Accepting Your Own Sacrifice


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The first time I was called to teach Seminary, I was a young attorney slaving away at the Dallas office of a large law firm. I accepted the assignment (can’t remember if teaching seminary was a calling or assignment at the time—we really need a revelation to sort that one out) with an enthusiasm that was only exceeded by my ignorance of how much time Seminary would require of me.

It was important to me to do the job well, which meant hours of reading, pondering, and preparing outlines. Combined with 60-hour work weeks, commuting, and two small girls at home, I was left with about 4 hours of sleep each night. That worked out just fine for maybe a month, and then my mind and body started asserting themselves. Nothing too bad: Falling asleep in meetings. Falling asleep at lunch. Falling asleep on the freeway. No cause for alarm.

A couple of months into my Church-induced sensory deprivation chamber, I was doing nothing well. My work was slipping. My lessons were a mess. People were honking at me all the time. By trying to do everything, I was accomplishing nothing, and I compounded my problems by beating myself up about it. Like many members of the Church, guilt is one of my strong suits.

Around this time I was in a priesthood meeting, struggling not to nod off (a challenge under the best of circumstances) when a good friend shared a story that contained the best advice I’ve ever received in the Church. He recounted a time when he was given a significant calling that he felt he did not have enough time to do the “right way,” and he was feeling terrible about it. During an interview with a high councilman (I think—ever since I became a High Priest I can’t remember details about anything), that issue came up, and he confessed his woeful inadequacy.

“Well, how much time do you reasonably think you have each week to spend on your calling.” he was asked. My friend thought for a bit and then gave him a number. “Then, why don’t you give that amount of time and feel good about it?”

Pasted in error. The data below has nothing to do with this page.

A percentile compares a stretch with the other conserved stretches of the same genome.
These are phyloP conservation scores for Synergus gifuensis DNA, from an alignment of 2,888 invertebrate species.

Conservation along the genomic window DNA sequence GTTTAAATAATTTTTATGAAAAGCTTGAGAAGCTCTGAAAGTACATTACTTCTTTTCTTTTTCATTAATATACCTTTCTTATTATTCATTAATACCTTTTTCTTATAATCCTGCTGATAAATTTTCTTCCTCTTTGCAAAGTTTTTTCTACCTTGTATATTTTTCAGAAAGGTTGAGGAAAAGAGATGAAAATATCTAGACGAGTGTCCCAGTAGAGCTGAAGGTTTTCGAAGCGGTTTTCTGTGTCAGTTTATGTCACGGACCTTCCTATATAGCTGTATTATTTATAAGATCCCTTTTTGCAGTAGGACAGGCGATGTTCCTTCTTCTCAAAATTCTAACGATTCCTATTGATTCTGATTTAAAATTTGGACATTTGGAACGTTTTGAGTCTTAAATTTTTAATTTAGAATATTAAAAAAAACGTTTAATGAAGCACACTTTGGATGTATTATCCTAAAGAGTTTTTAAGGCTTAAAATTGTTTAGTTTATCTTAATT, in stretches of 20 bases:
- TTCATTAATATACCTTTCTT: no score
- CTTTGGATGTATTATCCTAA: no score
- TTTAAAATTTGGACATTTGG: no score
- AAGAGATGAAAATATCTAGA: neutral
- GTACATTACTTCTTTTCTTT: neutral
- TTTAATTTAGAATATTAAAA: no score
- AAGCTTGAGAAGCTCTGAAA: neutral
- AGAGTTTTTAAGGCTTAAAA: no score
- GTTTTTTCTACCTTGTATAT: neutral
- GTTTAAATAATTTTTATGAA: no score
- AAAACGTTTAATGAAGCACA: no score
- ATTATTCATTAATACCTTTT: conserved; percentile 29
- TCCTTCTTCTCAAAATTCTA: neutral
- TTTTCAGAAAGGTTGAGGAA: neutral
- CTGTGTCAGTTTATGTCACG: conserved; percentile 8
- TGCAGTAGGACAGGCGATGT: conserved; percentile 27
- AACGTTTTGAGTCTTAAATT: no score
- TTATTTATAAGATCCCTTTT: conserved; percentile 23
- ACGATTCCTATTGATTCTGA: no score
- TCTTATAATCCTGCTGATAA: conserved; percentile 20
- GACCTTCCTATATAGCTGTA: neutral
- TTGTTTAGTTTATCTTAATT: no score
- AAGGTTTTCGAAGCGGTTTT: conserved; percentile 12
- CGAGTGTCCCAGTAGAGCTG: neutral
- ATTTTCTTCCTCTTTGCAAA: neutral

Wait a second. Feel good about it? That’s not how the Church works. We magnify our callings. We seek first the Kingdom of God. We go the extra mile. We put our shoulder to the wheel, doing our duty with a heart full of song. Even our pioneer children walked, and walked and walked and walked. What kind of madness is doing what you can and feeling good about it?

Never did any story in priesthood come with more power to the heart of a sleepy soul than this did at the time to mine. I reflected on it again and again, knowing that if any person needed to do what he could and feel good about it, I did. For how to act I did not know….well, you get the picture. I thought about it a lot. Then I decided to do something about it.

I went to the Lord in prayer and offered Him a deal. I would give what time I reasonably had each week to prepare my lessons. If that was an hour for each lesson, I would do it. If it was 15 minutes, I would do it. If it was trying to remember something I’d read the night before while driving to the chapel, I would do it. Just so long as the Lord would make something out of whatever sacrifice I offered. And then I would feel good about the fifteen minutes I prepared rather than feeling guilty about the sixteenth minute that was lost because a diaper needed changing.

For the most part, it actually worked. Not every lesson was great, but that is always the case when you are teaching every day. I found that it was easier to feel the Spirit when I wasn’t drowning him out with my self-recriminations. Sometimes my most rushed preparations turned into wonderful lessons. And most importantly, I brought balance back to my personal Force. Earning a living is important. So is being a dad. So is meeting your obligations at Church. Trying to give all of your time to every important thing in your life just doesn’t work.

What I learned was that the Lord is often willing to accept and honor our sacrifices even when we think they are entirely inadequate. His grace is sufficient to bridge the gap between what we can offer and what needs to be done. Trying to bridge it by our own efforts, running faster than we have strength, isn’t in the game plan. As Elder Eyring has taught, the Lord has the ability to multiply our efforts, and we should not feel guilty about asking Him to do so.

Doing what you can and feeling good about it was wonderful advice, and I’ve tried to share it with anyone that will stand still long enough to hear it. Our callings should be fulfilling, uplifting, and enriching. If we aren’t finding a way to feel good about what we are doing, then we are likely doing something wrong.

Or trying too hard to do something right.

California Native. Texas lawyer. Long-time Mormon. Zen master wannabe. Confident that Mormonism is about more than casseroles and plodding music, and insisting that the Gospel isn't as hard as some people make it.